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night A few months back I finished reading Night by Elie Wiesel.  From Wikipedia:


Night is a work by Elie Wiesel based on his experience as a young Orthodox Jew of being sent with his family to the German concentration camps at Auschwitz and Buchenwald during the Second World War.

Wiesel was 16 years old when Buchenwald was liberated in April 1945. Having lost his faith in God and humanity, he vowed not to speak of his experiences for ten years, at the end of which he wrote his story in Yiddish, which was published in Buenos Aires in 1955. In May that year, the French novelist François Mauriac persuaded him to write the story for a wider audience. Fifty years later, the 109-page volume, described as devastating in its simplicity, ranks alongside Primo Levi's If This Is a Man and Anne Frank's The Diary of a Young Girl as one of the bedrocks of Holocaust literature.

Back in August Wiesel spoke at an event in honor of Rochester College's 50th anniversary (link).  We were hoping to attend, but it turned out we had a previously-scheduled camping trip that conflicted.  It was a rather amazing book to read…so hard to imagine that it could have happened or what it would have been like to endure.  One of the most amazing parts to me was the death march (again from Wikipedia):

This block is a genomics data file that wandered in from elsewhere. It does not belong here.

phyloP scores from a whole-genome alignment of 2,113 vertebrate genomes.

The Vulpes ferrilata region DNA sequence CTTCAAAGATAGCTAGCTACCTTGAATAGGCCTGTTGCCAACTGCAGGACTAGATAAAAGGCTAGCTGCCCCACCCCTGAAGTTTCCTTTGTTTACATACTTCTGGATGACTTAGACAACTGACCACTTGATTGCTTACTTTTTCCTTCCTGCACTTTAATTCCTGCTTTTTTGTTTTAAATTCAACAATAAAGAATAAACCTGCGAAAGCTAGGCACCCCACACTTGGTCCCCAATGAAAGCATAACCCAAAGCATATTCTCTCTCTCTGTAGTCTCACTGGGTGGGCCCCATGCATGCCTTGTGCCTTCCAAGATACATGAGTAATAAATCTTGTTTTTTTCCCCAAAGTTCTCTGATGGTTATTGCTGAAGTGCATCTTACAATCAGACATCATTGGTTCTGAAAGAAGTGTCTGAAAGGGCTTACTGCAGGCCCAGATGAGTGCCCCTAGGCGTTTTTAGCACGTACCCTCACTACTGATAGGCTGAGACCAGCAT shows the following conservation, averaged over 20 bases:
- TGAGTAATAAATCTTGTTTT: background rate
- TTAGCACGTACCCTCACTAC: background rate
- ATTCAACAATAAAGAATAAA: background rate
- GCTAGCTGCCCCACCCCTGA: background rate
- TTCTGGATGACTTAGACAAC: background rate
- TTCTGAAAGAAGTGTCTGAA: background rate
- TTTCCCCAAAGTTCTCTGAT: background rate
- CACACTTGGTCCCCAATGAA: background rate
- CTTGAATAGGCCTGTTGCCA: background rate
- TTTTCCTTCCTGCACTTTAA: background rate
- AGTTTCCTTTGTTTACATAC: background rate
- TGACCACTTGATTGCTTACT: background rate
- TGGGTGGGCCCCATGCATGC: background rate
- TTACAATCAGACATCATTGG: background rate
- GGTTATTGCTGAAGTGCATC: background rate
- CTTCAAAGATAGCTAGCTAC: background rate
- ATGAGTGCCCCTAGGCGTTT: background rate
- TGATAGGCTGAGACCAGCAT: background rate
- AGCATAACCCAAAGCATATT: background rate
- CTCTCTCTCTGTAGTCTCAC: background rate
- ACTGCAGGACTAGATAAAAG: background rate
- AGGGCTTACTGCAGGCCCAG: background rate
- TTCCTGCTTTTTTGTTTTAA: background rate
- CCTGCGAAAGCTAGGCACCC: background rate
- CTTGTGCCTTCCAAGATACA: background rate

In or around August 1944, Eliezer and Shlomo are transferred from Auschwitz II-Birkenau to Auschwitz III, the work camp at Buna-Monowitz, their lives reduced to the avoidance of violence and the constant search for food. "Bread, soup - these were my whole life. I was a body. Perhaps less than that even: a starved stomach." The only time they experience joy is when the Americans bomb the camp. "[W]e were no longer afraid of death; at any rate, not of that death. Every bomb that exploded filled us with joy and gave us new confidence in life."

In January 1945, with the Soviet army approaching, the Germans decide to flee the camp, taking around 60,000 inmates, mostly Jews, to camps in Germany, on what becomes known as the death marches, shooting anyone too weak to continue. Eliezer and Shlomo march to Gleiwitz to be put on a freight train to Buchenwald, near Weimar.

An icy wind blew in violent gusts. But we marched without faltering.
Pitch darkness. Every now and then, an explosion in the night. They had orders to fire on any who could not keep up. Their fingers on the triggers, they did not deprive themselves of this pleasure. If one of us had stopped for a second, a sharp shot finished off another filthy son of a bitch.
Near me, men were collapsing in the dirty snow. Shots.


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